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Association Between Relevant Co-Morbidities and Dementia in Patients With Atrial Fibrillation–A National Swedish Study

Wändell, Per LU ; Carlsson, Axel C.; Li, Xinjun LU ; Sundquist, Jan LU and Sundquist, Kristina LU (2019) In Archives of Medical Research 50(2). p.29-35
Abstract

Background: The risk of dementia is increased in patients with atrial fibrillation (AF). Objective: To study relevant co-morbidities and incident dementia (vascular dementia, Alzheimers disease, other dementia and all dementia) in AF patients. Methods: All adults (n = 537,513) ≥45 years diagnosed with AF in hospitals in Sweden 1998–2012 were included. Cox regression was used to estimate hazard ratios (HR) with 95% CIs for association between co-morbidities, and incident dementia, after adjustment for age, residence place in Sweden, and socio-economic factors. Results: Totally 30,332 patients (5.6%) were diagnosed with dementia during the follow-up, with 14,097 men (4.9%) and 16,235 women (6.5%). After adjustments (HRs; 95% CI),... (More)

Background: The risk of dementia is increased in patients with atrial fibrillation (AF). Objective: To study relevant co-morbidities and incident dementia (vascular dementia, Alzheimers disease, other dementia and all dementia) in AF patients. Methods: All adults (n = 537,513) ≥45 years diagnosed with AF in hospitals in Sweden 1998–2012 were included. Cox regression was used to estimate hazard ratios (HR) with 95% CIs for association between co-morbidities, and incident dementia, after adjustment for age, residence place in Sweden, and socio-economic factors. Results: Totally 30,332 patients (5.6%) were diagnosed with dementia during the follow-up, with 14,097 men (4.9%) and 16,235 women (6.5%). After adjustments (HRs; 95% CI), hypertension was associated with lower risk of incident dementia (all types) in men (0.79; 0.76–0.82) and women (0.77; 0.74–0.79). Higher risk of dementia was seen in patients with stroke, diabetes, depression and anxiety. Lower risks of dementia were also seen in AF patients with concomitant coronary heart disease and congestive heart failure. Conclusions: The findings regarding incident dementia need to be interpreted with great caution, owing to possible “survival bias” or reversed causation. However, the lower associated risks of dementia associated with hypertension could possibly be explained by protective effects of certain antihypertensive drugs.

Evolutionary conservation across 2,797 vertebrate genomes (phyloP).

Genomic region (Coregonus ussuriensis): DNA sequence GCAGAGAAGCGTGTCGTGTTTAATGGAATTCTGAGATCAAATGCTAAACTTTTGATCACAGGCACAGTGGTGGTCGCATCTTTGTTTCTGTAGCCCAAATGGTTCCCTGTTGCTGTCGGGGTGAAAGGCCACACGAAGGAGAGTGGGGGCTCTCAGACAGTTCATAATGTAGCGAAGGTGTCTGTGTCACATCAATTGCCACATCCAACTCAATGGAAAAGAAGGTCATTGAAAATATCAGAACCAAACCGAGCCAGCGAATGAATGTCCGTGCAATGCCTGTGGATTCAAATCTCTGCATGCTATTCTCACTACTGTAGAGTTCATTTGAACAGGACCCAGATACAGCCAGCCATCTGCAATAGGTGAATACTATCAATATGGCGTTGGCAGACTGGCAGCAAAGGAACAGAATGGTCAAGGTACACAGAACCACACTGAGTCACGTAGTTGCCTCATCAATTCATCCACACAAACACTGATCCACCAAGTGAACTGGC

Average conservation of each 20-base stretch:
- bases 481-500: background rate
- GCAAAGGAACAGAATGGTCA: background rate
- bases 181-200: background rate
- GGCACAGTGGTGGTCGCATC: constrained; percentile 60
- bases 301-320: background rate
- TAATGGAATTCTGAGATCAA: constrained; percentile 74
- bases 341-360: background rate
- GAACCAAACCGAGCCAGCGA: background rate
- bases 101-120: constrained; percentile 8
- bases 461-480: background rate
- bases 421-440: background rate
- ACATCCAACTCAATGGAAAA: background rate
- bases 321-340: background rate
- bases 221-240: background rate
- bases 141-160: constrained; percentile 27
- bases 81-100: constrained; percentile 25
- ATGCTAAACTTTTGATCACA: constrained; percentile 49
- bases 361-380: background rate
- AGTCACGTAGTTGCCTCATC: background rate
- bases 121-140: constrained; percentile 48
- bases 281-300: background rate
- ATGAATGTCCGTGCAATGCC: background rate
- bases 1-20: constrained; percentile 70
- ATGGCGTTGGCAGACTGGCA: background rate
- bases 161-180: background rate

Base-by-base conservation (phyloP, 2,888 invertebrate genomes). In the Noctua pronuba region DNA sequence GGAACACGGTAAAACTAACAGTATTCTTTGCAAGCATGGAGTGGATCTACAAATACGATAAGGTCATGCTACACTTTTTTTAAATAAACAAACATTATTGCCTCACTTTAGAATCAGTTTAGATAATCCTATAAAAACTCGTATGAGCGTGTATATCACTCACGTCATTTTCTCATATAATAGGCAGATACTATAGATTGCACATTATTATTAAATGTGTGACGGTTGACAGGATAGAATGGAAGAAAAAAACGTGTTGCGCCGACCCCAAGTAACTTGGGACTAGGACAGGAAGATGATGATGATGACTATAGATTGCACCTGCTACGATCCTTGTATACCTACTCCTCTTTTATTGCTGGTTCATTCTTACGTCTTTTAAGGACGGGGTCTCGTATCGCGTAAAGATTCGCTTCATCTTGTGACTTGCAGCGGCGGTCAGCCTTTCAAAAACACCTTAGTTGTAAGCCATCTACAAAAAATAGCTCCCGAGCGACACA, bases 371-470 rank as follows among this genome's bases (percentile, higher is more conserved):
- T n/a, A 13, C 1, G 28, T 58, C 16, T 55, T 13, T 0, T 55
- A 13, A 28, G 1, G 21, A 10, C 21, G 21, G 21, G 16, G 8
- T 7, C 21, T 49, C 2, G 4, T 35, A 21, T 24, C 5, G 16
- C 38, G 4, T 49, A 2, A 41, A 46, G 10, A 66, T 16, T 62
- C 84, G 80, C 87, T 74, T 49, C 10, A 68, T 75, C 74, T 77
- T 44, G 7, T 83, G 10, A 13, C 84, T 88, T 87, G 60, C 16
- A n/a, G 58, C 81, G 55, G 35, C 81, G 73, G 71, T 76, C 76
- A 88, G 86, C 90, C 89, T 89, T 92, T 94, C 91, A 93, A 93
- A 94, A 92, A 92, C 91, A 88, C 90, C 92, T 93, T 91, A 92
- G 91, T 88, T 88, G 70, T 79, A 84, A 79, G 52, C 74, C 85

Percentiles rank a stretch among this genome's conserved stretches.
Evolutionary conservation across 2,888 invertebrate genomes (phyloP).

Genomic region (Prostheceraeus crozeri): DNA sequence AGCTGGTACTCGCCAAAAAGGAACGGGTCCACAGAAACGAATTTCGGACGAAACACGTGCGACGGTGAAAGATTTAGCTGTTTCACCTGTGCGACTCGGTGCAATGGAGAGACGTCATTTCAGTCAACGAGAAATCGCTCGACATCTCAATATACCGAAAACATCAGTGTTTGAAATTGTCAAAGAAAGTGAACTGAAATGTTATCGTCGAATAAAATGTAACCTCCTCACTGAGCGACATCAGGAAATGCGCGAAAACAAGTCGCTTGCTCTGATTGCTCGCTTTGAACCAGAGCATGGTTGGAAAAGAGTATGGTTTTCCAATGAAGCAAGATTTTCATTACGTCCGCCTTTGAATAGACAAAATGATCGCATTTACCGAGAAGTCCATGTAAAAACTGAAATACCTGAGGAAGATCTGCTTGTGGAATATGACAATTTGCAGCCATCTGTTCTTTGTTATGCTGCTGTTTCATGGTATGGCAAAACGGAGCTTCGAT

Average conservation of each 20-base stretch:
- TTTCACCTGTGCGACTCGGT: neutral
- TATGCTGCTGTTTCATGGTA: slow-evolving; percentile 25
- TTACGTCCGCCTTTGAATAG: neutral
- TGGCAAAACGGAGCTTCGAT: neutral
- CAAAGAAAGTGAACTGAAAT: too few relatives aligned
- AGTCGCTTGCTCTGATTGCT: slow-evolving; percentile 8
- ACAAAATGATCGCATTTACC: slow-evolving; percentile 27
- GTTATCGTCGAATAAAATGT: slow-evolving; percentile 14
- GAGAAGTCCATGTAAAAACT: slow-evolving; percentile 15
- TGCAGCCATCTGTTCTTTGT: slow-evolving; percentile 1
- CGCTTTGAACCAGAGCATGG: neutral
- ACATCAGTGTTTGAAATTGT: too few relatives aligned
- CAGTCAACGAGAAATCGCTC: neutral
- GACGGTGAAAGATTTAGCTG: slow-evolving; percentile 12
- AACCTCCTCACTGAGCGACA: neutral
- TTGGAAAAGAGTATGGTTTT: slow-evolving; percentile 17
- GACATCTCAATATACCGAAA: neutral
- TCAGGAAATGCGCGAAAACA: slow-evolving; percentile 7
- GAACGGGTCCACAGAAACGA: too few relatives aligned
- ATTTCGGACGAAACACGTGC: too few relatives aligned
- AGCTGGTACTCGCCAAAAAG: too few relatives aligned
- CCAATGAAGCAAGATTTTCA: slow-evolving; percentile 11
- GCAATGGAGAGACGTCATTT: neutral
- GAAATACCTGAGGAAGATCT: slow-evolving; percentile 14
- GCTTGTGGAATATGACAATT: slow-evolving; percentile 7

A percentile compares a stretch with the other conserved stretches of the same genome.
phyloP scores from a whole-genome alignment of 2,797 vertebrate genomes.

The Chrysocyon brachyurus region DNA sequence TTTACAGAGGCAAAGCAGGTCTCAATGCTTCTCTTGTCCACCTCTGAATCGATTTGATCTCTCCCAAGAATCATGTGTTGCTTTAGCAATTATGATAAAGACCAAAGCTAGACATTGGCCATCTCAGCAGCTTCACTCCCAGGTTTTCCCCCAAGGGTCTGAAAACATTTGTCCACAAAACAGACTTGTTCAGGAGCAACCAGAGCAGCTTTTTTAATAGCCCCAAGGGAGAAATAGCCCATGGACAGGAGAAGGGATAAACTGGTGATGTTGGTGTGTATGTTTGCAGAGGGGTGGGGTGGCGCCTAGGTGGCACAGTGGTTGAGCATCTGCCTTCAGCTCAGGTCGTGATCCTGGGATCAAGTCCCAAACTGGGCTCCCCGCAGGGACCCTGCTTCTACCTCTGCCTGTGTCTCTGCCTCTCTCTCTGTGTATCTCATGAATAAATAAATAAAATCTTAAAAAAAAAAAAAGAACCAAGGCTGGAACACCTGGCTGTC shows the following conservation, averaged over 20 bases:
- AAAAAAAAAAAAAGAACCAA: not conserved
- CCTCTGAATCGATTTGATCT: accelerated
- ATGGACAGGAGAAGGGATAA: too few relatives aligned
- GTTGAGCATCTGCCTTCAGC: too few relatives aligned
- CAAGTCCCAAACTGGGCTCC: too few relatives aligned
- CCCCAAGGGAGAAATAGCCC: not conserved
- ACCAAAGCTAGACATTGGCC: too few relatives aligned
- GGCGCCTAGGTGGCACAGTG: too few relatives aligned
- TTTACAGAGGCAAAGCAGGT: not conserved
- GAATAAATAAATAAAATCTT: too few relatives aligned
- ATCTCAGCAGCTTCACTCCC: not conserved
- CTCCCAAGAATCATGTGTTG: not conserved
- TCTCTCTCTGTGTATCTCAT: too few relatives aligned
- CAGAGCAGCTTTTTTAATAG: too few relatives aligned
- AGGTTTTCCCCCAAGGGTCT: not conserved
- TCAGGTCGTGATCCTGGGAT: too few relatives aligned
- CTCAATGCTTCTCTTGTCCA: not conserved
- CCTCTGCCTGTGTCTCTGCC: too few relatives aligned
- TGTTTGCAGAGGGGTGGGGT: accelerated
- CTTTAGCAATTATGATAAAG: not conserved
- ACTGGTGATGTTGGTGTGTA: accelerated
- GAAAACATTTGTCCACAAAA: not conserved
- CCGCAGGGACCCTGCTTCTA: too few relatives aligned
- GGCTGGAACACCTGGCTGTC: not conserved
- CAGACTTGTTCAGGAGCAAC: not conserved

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author
organization
publishing date
type
Contribution to journal
publication status
published
subject
keywords
Atrial fibrillation, Dementia, Depression, Gender, Hypertension, Stroke
in
Archives of Medical Research
volume
50
issue
2
pages
7 pages
external identifiers
  • scopus:85066334907
ISSN
0188-4409
DOI
10.1016/j.arcmed.2019.05.007
language
English
LU publication?
yes
id
06679433-d432-4a27-9c8a-8d827fbd2e1b
date added to LUP
2019-06-13 10:43:31
date last changed
2019-07-02 04:47:58
@article{06679433-d432-4a27-9c8a-8d827fbd2e1b,
  abstract     = {<p>Background: The risk of dementia is increased in patients with atrial fibrillation (AF). Objective: To study relevant co-morbidities and incident dementia (vascular dementia, Alzheimers disease, other dementia and all dementia) in AF patients. Methods: All adults (n = 537,513) ≥45 years diagnosed with AF in hospitals in Sweden 1998–2012 were included. Cox regression was used to estimate hazard ratios (HR) with 95% CIs for association between co-morbidities, and incident dementia, after adjustment for age, residence place in Sweden, and socio-economic factors. Results: Totally 30,332 patients (5.6%) were diagnosed with dementia during the follow-up, with 14,097 men (4.9%) and 16,235 women (6.5%). After adjustments (HRs; 95% CI), hypertension was associated with lower risk of incident dementia (all types) in men (0.79; 0.76–0.82) and women (0.77; 0.74–0.79). Higher risk of dementia was seen in patients with stroke, diabetes, depression and anxiety. Lower risks of dementia were also seen in AF patients with concomitant coronary heart disease and congestive heart failure. Conclusions: The findings regarding incident dementia need to be interpreted with great caution, owing to possible “survival bias” or reversed causation. However, the lower associated risks of dementia associated with hypertension could possibly be explained by protective effects of certain antihypertensive drugs.</p>},
  author       = {Wändell, Per and Carlsson, Axel C. and Li, Xinjun and Sundquist, Jan and Sundquist, Kristina},
  issn         = {0188-4409},
  keyword      = {Atrial fibrillation,Dementia,Depression,Gender,Hypertension,Stroke},
  language     = {eng},
  number       = {2},
  pages        = {29--35},
  series       = {Archives of Medical Research},
  title        = {Association Between Relevant Co-Morbidities and Dementia in Patients With Atrial Fibrillation–A National Swedish Study},
  url          = {http://dx.doi.org/10.1016/j.arcmed.2019.05.007},
  volume       = {50},
  year         = {2019},
}